After much discussion and negotiation explaining why an ABA program would address Aren's needs, the CPSE chair was in agreement to the placement.  It wasn't difficult although every special education meeting tends to be stressful for parents.  The decisions made in the meeting influences the resources our children will receive or not.  In this district, we didn't have to write dozens of letters, recite the law or bring in an parent advocate.  It was clear Aren needed more then what the St Francis placement was able to provide.  The CPSE chair showed consideration to my son's indiviudal needs.  He recognized, our son's needs would have a better chance of being met in another placement.  This is what we call "teamwork".

Each child's individual needs must be addressed as according to the law.  An IEP team as defined puts parents at the top of the list.  Our concerns must be given respectful consideration - not an illusion of consideration.  The difference is obvious when the committee chair says to a parent, "we have to agree to disagree".  That statement doesn't show respect for a parent's concern.  That statement says, I heard your concerns but I'm not listening.  The district's agenda is premeditated regardless of what the parent brings to the meeting.  A premeditated agenda doesn't consider the individual, educational needs of a child.  The district is thinking only about their own needs, IE. cost of out of district placement, large egos who arrogantly dismiss parents concerns as some form of hysteria and refuse to acknowledge the fact the child's performance might improve elsewhere if only given a chance.  This is the thing I'm facing now in the Webutuck School District where I live with my family.

Saturday, October 23, 2010

I Am More Then An Artist...

"If we do not rise to the challenge of our unique capacity to shape our lives, to seek the kinds of growth that we find individually fulfilling, then we can have no security:  we will live in a world of sham, in which our selves are determined by the will of others, in which we will be constantly buffeted and increasingly isolated by the changes round us."  ~ Nena O'Neil ~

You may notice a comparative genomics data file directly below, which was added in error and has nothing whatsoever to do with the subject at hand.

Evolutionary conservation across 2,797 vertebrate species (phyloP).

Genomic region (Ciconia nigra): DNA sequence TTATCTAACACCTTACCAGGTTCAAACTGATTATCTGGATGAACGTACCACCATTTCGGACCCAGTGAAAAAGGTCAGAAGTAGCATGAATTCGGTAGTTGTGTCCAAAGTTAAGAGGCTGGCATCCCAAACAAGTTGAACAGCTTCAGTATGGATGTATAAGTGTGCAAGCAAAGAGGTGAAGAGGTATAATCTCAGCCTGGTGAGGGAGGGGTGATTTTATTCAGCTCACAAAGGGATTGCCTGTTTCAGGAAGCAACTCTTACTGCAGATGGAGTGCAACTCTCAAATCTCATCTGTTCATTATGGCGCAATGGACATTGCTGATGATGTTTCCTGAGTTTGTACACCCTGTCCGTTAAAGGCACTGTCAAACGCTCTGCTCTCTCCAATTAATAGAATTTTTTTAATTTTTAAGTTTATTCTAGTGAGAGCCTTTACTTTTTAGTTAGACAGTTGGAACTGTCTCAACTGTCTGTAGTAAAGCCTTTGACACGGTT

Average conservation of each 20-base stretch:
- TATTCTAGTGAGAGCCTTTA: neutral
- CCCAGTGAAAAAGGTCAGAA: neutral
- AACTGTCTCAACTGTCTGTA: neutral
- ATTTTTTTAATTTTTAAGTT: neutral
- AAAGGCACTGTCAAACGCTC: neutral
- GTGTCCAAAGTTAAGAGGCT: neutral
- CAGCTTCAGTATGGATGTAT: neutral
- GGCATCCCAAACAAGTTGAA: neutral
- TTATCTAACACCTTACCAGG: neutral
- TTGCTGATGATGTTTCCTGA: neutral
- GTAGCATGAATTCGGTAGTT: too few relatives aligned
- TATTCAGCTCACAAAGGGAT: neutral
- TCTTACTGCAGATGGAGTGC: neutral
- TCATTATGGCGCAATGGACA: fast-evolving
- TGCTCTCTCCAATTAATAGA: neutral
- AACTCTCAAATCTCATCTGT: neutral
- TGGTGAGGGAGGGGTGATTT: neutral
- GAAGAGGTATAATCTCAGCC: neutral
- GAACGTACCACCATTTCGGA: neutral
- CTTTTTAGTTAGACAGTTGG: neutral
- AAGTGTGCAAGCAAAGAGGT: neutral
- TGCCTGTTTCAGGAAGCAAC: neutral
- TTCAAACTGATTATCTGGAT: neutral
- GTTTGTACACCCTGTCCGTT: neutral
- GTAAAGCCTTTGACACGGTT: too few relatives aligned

One plus one doesn't equal two is a blog about a mother's challenges having a child diagnosed with an Autism Spectrum Disorder.  By way of introduction, this entry post will be relatively long.

Several years ago my 8 year old son, Aren, presently in the 3rd grade, was diagnosed with PDD-NOS (pervasive developmental disorder-not otherwise specified)  He is high functioning however, his abilities are "splintered".  Aren's IQ is borderline and this is a result of his disability.  It is not a fair assessment of his intelligence rather it shows how this disability can affect IQ testing scores.  Aren can be quite clever about things on his agenda and has an extremely determined nature.  He can be one tracked and has a difficult time taking 'no' for an answer.  In fact, he can be relentless in his pursuit to getting what he wants.  I do not cave in however, because as his mother, I know in the long run, this will not serve him well.  I am Aren's number one advocate.

I am a mother, wife, daughter, sister, friend, and neighbor.  I juggle the many sides of who I am.  However, more energy is put into one aspect of my life over another at times.  Some days, especially lately,  it's challenging to find balance in my life.  It's especially so having a child with special needs.  It can be all consuming when not only must I raise my children (I have two) to become well balanced contributing members of society, I must fight tooth and nail with the school district to ensure my son receives a FAPE - free and appropriate education as it is defined by law.  This is what this blog will be about; parenting a child with special needs.  Through this live journal, I hope to provide insight and information for anyone who wants an inside view of what it's like having a child on the Autism Spectrum.  I hope to offer a window to the hurdles parents must overcome advocating for a child's special education under adverse conditions.  And, challenges many parents face navigating their way through the special education system.